My First Pregnancy

I wish I would have written about my first pregnancy sooner, like ohh 2 and a half years ago.  I definitely plan to write about my current pregnancy a little bit as it is happening.  I don’t remember a lot of little details, but I will summarize the things I do remember.

I got married September 29, 2012, and it was at that point that my husband and I decided we wouldn’t necessarily try to get pregnant, but we also wouldn’t do anything to prevent it.  October 12 came around and I was feeling SUPER exhausted.  I worked evening shift at the time, and I would have to set my alarm to wake up at 11 am.  I had a pregnancy test laying around, so I took it.  I was shocked to see a very faint second line.

First positive pregnancy test

First positive pregnancy test

I thought maybe I was seeing things, so I sent a text with a picture of the test to my sister.  She thought it was posititve, but she of course convinced me I needed to get a digital test to confirm.  On my way in to work that day, I stopped and picked up a digital.  I took it in the locker room at work and BAM…

Digital test confirmed it!

Digital test confirmed it!

At this point I was bursting with shock and excitement and nerves.  I was trying to come up with a cute way to tell the hubby my whole shift.  I stopped at Meijer on the way home and picked up a bib.  I put the bib and the digital test in the shopping bag and gave it to him.  He was of course asleep because he had to work the next morning.  He pulled the bib out and said “I don’t get it.”  I told him there was more in the bag, and that is when he found the positive test.  He was shocked too, but he seemed happy even through his sleepy eyes.  20121013_135241

I made a Dr appointment for a few days later, and they drew blood to confirm the pregnancy.  2 or so days after the appointment, the doctor’s office called and said they wanted me to have labs drawn again.  They said the lab levels were very low, so they weren’t sure I had a viable pregnancy.  I was so upset.  I cried, called in to work, and immediately went to the lab.  I stopped at my mom’s after, and I was visibly upset.  I had to tell her why I was crying.  It wasn’t exactly the way I had pictured telling her I was pregnant.  Fortunately a few days later the doctor’s office called saying that the lab had appropriately doubled.

When I was 7 weeks, I had really severe pain in my lower abdomen on one side.  I went to the ER, where they immediately wanted to rule out an ectopic pregnancy.  After the ultrasound, the Dr came in and said the pregnancy was intrauterine, and that it appeared there were two yolk sacs.  In one there was a fetal pole with a heartbeat, but there was nothing in the other.  She said I may be having twins, but only one was developed at that point, and only time would tell if the second one develop as well.  She thought the pain I was having was round ligament pain, and that I was probably experiencing it early because of the 2 yolk sacs.  By my first OB appointment, the second sac had reabsorbed.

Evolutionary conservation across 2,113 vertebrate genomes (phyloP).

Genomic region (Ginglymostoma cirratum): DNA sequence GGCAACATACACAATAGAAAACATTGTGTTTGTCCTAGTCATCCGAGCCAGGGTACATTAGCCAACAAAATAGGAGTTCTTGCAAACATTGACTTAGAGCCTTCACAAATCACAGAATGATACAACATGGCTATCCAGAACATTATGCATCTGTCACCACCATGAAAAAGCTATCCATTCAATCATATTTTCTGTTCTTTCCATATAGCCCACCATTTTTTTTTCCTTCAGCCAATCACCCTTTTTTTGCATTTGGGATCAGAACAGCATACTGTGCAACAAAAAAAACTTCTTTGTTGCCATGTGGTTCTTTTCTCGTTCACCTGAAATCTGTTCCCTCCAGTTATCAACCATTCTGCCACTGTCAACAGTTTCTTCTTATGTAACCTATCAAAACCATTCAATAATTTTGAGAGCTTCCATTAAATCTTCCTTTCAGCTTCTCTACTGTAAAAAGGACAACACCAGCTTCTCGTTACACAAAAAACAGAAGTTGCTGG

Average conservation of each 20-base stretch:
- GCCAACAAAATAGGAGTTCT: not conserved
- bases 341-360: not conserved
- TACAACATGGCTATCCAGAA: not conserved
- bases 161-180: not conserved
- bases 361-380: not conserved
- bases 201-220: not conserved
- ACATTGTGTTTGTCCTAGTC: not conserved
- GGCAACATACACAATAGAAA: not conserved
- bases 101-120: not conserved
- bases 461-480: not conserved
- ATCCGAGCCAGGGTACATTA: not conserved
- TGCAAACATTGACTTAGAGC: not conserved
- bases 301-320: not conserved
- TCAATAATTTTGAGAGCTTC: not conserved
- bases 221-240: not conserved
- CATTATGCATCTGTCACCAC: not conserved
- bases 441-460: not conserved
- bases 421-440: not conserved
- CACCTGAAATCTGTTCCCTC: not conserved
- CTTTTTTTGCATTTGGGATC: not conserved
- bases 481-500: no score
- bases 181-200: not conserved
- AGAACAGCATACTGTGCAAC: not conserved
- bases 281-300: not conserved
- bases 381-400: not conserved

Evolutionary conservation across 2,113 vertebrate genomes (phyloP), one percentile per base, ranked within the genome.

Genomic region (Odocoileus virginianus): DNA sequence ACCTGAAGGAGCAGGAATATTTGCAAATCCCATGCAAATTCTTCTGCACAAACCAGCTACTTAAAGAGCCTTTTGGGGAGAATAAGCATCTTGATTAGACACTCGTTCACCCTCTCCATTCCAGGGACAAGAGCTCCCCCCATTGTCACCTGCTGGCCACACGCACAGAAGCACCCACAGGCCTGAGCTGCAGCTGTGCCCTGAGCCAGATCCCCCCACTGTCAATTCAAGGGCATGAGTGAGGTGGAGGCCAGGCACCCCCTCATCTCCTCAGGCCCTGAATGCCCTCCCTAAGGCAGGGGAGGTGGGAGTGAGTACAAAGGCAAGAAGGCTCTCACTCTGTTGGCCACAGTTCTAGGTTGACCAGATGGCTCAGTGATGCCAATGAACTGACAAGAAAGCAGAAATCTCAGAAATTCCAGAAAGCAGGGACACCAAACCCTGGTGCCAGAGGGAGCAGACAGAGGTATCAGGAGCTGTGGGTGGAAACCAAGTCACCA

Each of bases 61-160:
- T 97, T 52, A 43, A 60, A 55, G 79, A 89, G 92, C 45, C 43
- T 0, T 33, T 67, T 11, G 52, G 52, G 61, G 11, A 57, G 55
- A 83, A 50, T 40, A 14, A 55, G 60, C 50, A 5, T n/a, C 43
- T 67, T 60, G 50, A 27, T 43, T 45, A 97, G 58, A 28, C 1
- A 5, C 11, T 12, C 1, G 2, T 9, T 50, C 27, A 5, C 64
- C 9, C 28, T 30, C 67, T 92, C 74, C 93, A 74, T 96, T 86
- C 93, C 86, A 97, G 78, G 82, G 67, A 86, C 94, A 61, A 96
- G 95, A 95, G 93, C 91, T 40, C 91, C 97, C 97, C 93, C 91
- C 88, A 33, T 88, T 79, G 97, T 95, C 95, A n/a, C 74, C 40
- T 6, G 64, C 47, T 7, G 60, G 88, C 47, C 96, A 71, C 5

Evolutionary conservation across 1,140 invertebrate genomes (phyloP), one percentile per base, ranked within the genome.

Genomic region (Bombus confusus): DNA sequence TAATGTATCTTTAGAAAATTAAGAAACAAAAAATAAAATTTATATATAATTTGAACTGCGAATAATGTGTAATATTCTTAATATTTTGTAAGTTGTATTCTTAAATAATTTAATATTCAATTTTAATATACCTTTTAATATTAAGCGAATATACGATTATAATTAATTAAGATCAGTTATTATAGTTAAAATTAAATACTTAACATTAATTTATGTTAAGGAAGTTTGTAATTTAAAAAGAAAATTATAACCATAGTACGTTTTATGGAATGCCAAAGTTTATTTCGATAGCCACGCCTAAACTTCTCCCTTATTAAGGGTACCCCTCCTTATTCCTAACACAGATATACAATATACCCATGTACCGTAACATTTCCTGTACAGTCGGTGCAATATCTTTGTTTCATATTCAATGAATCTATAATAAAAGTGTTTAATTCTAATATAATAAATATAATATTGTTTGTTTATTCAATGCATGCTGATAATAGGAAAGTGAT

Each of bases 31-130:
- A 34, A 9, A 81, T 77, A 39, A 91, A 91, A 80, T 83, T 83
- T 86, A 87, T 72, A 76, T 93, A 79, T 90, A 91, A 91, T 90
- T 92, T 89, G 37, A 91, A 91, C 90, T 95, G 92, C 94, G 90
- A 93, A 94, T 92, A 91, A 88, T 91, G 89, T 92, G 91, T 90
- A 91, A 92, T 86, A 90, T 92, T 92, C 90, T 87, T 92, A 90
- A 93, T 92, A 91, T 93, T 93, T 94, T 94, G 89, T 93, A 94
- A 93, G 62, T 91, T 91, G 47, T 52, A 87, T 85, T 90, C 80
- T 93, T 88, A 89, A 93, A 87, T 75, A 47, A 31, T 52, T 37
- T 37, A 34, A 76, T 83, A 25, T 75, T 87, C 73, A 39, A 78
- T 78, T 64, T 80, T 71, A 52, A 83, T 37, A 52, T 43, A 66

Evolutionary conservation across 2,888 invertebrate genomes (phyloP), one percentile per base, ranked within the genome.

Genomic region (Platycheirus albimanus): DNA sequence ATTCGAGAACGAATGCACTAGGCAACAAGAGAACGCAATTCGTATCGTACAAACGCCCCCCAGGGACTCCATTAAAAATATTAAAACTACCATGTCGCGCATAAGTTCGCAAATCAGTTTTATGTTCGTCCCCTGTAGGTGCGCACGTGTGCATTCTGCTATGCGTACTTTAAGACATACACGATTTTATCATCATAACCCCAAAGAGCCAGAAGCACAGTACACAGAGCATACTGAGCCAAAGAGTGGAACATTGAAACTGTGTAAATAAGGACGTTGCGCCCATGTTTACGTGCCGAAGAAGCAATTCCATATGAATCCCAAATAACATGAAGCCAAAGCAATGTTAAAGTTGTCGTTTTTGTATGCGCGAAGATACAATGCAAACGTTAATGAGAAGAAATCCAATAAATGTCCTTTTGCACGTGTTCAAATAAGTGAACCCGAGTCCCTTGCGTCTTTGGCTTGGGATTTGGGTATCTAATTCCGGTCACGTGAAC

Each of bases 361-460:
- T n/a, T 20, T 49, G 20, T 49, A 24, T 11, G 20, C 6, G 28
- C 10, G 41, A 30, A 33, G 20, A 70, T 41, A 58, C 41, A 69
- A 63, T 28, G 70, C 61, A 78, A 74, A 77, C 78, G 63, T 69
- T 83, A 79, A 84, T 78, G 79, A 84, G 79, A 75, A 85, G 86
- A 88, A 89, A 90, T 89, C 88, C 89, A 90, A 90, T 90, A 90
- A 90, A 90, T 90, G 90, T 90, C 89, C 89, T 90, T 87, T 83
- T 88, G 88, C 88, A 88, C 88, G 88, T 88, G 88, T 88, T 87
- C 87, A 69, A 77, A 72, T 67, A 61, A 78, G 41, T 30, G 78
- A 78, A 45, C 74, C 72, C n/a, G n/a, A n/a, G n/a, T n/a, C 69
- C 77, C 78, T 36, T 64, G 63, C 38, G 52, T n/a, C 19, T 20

Throughout the first trimester, I would have occasional bouts of nausea, and I vomited every time I brushed my teeth (yuck!)  I was extremely tired too.  Just when I thought the second trimester would be better, I was struck with sciatica.  My exhaustion improved a little, but I continued to get sick when brushing my teeth.  The doctor recommended physical therapy for the sciatic pain, but it continued throughout the entire pregnancy.  My leg would give out unexpectedly, and I would get stuck in sitting and lying positions occasionally.  Overall, I tried not to let my discomfort hold me back.  We went on a cruise when I was 24 weeks and had a great time!

Carribean Cruise at 24 weeks

Carribean Cruise at 24 weeks

It took a couple of attempts to find out the gender of the baby.  At my first anatomy scan, the ultrasound tech wasn’t sure, but said if she had to guess, she would guess girl.  At the next ultrasound, the tech confirmed we would be having a baby girl.

ultrasound

20130221_134403


At around 28 weeks, I started having some painful cramping that would come and go.  At L&D triage, they found that I was contracting pretty regularly.  My OB put me on “modified bed rest” for 2 weeks.  I was instructed to spend most of the time sitting with my feet up, but I was allowed to take occasional short trips out of the house.  After 2 weeks, she checked me and found that I had no cervical change, so she allowed me to return to work doing 4 hour shifts instead of 8.  I continued that until the end of the pregnancy.

Savannah was a very active baby.  I felt movement constantly!  When she wouldn’t move for long periods of time, I would get concerned because that was very unusual for her.  I made several trips to triage for them to monitor her, but fortunately she was okay each time.